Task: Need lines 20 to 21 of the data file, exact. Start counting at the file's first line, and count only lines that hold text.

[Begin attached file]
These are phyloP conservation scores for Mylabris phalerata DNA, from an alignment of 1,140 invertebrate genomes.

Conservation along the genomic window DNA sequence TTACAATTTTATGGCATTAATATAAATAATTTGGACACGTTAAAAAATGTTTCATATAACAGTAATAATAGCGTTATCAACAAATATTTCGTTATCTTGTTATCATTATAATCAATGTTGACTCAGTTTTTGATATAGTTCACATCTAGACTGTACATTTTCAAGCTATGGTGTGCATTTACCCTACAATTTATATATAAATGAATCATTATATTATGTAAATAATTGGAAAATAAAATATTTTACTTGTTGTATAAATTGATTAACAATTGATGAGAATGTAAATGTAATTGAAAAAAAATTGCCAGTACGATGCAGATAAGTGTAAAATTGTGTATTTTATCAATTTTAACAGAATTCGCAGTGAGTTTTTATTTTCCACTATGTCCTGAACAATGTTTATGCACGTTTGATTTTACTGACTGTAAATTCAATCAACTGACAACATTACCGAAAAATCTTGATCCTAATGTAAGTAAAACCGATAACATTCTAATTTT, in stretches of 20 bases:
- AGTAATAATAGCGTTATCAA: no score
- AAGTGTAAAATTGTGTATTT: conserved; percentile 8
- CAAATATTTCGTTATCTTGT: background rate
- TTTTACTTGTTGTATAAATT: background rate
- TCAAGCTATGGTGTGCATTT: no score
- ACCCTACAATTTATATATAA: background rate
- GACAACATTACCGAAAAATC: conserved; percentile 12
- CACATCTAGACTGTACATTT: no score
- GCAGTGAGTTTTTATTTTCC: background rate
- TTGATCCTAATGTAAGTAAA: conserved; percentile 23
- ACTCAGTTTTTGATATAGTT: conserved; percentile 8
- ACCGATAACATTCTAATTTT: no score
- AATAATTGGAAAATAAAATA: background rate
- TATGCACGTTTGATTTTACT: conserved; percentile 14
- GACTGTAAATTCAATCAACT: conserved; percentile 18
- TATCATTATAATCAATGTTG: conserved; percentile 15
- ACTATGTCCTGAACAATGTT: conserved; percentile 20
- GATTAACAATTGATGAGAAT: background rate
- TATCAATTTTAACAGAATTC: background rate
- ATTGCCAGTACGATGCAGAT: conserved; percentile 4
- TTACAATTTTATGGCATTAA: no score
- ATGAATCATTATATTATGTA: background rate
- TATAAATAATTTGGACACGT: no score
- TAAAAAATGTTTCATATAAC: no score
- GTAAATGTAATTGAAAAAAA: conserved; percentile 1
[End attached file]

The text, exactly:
- GATTAACAATTGATGAGAAT: background rate
- TATCAATTTTAACAGAATTC: background rate